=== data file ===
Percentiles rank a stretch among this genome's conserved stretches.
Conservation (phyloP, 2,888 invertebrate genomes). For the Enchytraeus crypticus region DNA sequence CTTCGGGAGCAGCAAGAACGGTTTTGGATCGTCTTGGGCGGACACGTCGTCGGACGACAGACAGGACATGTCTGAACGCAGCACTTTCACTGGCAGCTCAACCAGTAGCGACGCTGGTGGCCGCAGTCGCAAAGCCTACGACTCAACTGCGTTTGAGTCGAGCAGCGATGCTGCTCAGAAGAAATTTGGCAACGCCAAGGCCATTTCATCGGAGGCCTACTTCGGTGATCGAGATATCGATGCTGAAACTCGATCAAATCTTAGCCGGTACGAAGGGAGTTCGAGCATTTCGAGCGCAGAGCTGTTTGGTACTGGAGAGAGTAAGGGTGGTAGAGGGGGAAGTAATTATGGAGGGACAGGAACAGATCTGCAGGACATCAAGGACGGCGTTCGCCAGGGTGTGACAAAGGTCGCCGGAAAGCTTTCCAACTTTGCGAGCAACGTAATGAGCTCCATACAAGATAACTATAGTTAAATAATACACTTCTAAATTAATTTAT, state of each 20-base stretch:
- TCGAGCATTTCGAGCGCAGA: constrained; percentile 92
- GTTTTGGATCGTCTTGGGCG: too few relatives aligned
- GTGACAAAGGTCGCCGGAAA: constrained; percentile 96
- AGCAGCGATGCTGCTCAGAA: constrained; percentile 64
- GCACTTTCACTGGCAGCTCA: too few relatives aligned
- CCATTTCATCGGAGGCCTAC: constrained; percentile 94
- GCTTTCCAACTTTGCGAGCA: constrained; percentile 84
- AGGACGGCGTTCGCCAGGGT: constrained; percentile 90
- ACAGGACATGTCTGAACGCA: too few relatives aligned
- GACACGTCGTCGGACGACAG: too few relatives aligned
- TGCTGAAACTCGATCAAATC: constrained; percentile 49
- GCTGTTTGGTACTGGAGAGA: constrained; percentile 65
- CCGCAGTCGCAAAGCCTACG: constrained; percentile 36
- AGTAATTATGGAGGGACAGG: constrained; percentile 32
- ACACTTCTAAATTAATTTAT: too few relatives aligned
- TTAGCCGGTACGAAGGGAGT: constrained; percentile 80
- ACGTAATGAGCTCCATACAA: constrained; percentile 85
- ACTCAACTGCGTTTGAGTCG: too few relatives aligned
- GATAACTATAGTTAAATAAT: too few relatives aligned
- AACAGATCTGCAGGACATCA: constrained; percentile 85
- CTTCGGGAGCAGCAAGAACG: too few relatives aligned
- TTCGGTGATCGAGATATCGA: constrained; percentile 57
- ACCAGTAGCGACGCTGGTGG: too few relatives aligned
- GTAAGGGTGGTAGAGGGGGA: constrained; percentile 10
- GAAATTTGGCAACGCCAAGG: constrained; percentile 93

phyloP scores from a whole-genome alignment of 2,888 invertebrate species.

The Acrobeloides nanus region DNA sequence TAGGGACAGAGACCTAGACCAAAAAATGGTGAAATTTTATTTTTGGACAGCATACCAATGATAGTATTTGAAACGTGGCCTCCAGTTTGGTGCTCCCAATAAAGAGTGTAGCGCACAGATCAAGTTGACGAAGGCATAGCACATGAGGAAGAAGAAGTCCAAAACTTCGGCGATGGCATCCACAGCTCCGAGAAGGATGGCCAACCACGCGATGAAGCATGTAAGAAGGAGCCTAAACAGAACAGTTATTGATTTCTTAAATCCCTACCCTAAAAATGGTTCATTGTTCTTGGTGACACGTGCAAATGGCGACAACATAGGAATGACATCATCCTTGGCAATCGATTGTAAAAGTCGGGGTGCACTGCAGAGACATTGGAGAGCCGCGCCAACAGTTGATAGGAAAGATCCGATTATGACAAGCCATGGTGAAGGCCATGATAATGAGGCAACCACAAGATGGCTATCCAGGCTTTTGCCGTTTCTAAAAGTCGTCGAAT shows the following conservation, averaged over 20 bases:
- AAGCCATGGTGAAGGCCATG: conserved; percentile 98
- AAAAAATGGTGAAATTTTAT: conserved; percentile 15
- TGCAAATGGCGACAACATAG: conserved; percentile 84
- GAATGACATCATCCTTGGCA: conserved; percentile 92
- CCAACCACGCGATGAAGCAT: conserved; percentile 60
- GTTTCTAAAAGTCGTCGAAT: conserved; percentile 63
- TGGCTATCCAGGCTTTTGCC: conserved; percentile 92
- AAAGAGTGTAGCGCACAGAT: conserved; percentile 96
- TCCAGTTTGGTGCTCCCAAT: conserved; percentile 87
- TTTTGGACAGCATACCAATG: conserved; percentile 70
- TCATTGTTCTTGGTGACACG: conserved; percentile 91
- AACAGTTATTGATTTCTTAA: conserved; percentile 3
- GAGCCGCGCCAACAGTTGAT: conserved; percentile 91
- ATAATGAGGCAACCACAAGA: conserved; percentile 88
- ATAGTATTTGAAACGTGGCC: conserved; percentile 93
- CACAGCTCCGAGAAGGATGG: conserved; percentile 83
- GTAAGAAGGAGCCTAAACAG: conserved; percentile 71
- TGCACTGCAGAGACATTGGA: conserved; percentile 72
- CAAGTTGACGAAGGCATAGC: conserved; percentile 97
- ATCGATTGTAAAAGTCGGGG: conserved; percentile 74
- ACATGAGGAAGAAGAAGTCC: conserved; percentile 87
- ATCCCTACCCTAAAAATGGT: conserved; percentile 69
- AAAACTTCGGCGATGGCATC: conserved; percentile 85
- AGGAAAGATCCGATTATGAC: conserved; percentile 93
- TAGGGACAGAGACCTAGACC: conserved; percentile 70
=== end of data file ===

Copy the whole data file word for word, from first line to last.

Percentiles rank a stretch among this genome's conserved stretches.
Conservation (phyloP, 2,888 invertebrate genomes). For the Enchytraeus crypticus region DNA sequence CTTCGGGAGCAGCAAGAACGGTTTTGGATCGTCTTGGGCGGACACGTCGTCGGACGACAGACAGGACATGTCTGAACGCAGCACTTTCACTGGCAGCTCAACCAGTAGCGACGCTGGTGGCCGCAGTCGCAAAGCCTACGACTCAACTGCGTTTGAGTCGAGCAGCGATGCTGCTCAGAAGAAATTTGGCAACGCCAAGGCCATTTCATCGGAGGCCTACTTCGGTGATCGAGATATCGATGCTGAAACTCGATCAAATCTTAGCCGGTACGAAGGGAGTTCGAGCATTTCGAGCGCAGAGCTGTTTGGTACTGGAGAGAGTAAGGGTGGTAGAGGGGGAAGTAATTATGGAGGGACAGGAACAGATCTGCAGGACATCAAGGACGGCGTTCGCCAGGGTGTGACAAAGGTCGCCGGAAAGCTTTCCAACTTTGCGAGCAACGTAATGAGCTCCATACAAGATAACTATAGTTAAATAATACACTTCTAAATTAATTTAT, state of each 20-base stretch:
- TCGAGCATTTCGAGCGCAGA: constrained; percentile 92
- GTTTTGGATCGTCTTGGGCG: too few relatives aligned
- GTGACAAAGGTCGCCGGAAA: constrained; percentile 96
- AGCAGCGATGCTGCTCAGAA: constrained; percentile 64
- GCACTTTCACTGGCAGCTCA: too few relatives aligned
- CCATTTCATCGGAGGCCTAC: constrained; percentile 94
- GCTTTCCAACTTTGCGAGCA: constrained; percentile 84
- AGGACGGCGTTCGCCAGGGT: constrained; percentile 90
- ACAGGACATGTCTGAACGCA: too few relatives aligned
- GACACGTCGTCGGACGACAG: too few relatives aligned
- TGCTGAAACTCGATCAAATC: constrained; percentile 49
- GCTGTTTGGTACTGGAGAGA: constrained; percentile 65
- CCGCAGTCGCAAAGCCTACG: constrained; percentile 36
- AGTAATTATGGAGGGACAGG: constrained; percentile 32
- ACACTTCTAAATTAATTTAT: too few relatives aligned
- TTAGCCGGTACGAAGGGAGT: constrained; percentile 80
- ACGTAATGAGCTCCATACAA: constrained; percentile 85
- ACTCAACTGCGTTTGAGTCG: too few relatives aligned
- GATAACTATAGTTAAATAAT: too few relatives aligned
- AACAGATCTGCAGGACATCA: constrained; percentile 85
- CTTCGGGAGCAGCAAGAACG: too few relatives aligned
- TTCGGTGATCGAGATATCGA: constrained; percentile 57
- ACCAGTAGCGACGCTGGTGG: too few relatives aligned
- GTAAGGGTGGTAGAGGGGGA: constrained; percentile 10
- GAAATTTGGCAACGCCAAGG: constrained; percentile 93

phyloP scores from a whole-genome alignment of 2,888 invertebrate species.

The Acrobeloides nanus region DNA sequence TAGGGACAGAGACCTAGACCAAAAAATGGTGAAATTTTATTTTTGGACAGCATACCAATGATAGTATTTGAAACGTGGCCTCCAGTTTGGTGCTCCCAATAAAGAGTGTAGCGCACAGATCAAGTTGACGAAGGCATAGCACATGAGGAAGAAGAAGTCCAAAACTTCGGCGATGGCATCCACAGCTCCGAGAAGGATGGCCAACCACGCGATGAAGCATGTAAGAAGGAGCCTAAACAGAACAGTTATTGATTTCTTAAATCCCTACCCTAAAAATGGTTCATTGTTCTTGGTGACACGTGCAAATGGCGACAACATAGGAATGACATCATCCTTGGCAATCGATTGTAAAAGTCGGGGTGCACTGCAGAGACATTGGAGAGCCGCGCCAACAGTTGATAGGAAAGATCCGATTATGACAAGCCATGGTGAAGGCCATGATAATGAGGCAACCACAAGATGGCTATCCAGGCTTTTGCCGTTTCTAAAAGTCGTCGAAT shows the following conservation, averaged over 20 bases:
- AAGCCATGGTGAAGGCCATG: conserved; percentile 98
- AAAAAATGGTGAAATTTTAT: conserved; percentile 15
- TGCAAATGGCGACAACATAG: conserved; percentile 84
- GAATGACATCATCCTTGGCA: conserved; percentile 92
- CCAACCACGCGATGAAGCAT: conserved; percentile 60
- GTTTCTAAAAGTCGTCGAAT: conserved; percentile 63
- TGGCTATCCAGGCTTTTGCC: conserved; percentile 92
- AAAGAGTGTAGCGCACAGAT: conserved; percentile 96
- TCCAGTTTGGTGCTCCCAAT: conserved; percentile 87
- TTTTGGACAGCATACCAATG: conserved; percentile 70
- TCATTGTTCTTGGTGACACG: conserved; percentile 91
- AACAGTTATTGATTTCTTAA: conserved; percentile 3
- GAGCCGCGCCAACAGTTGAT: conserved; percentile 91
- ATAATGAGGCAACCACAAGA: conserved; percentile 88
- ATAGTATTTGAAACGTGGCC: conserved; percentile 93
- CACAGCTCCGAGAAGGATGG: conserved; percentile 83
- GTAAGAAGGAGCCTAAACAG: conserved; percentile 71
- TGCACTGCAGAGACATTGGA: conserved; percentile 72
- CAAGTTGACGAAGGCATAGC: conserved; percentile 97
- ATCGATTGTAAAAGTCGGGG: conserved; percentile 74
- ACATGAGGAAGAAGAAGTCC: conserved; percentile 87
- ATCCCTACCCTAAAAATGGT: conserved; percentile 69
- AAAACTTCGGCGATGGCATC: conserved; percentile 85
- AGGAAAGATCCGATTATGAC: conserved; percentile 93
- TAGGGACAGAGACCTAGACC: conserved; percentile 70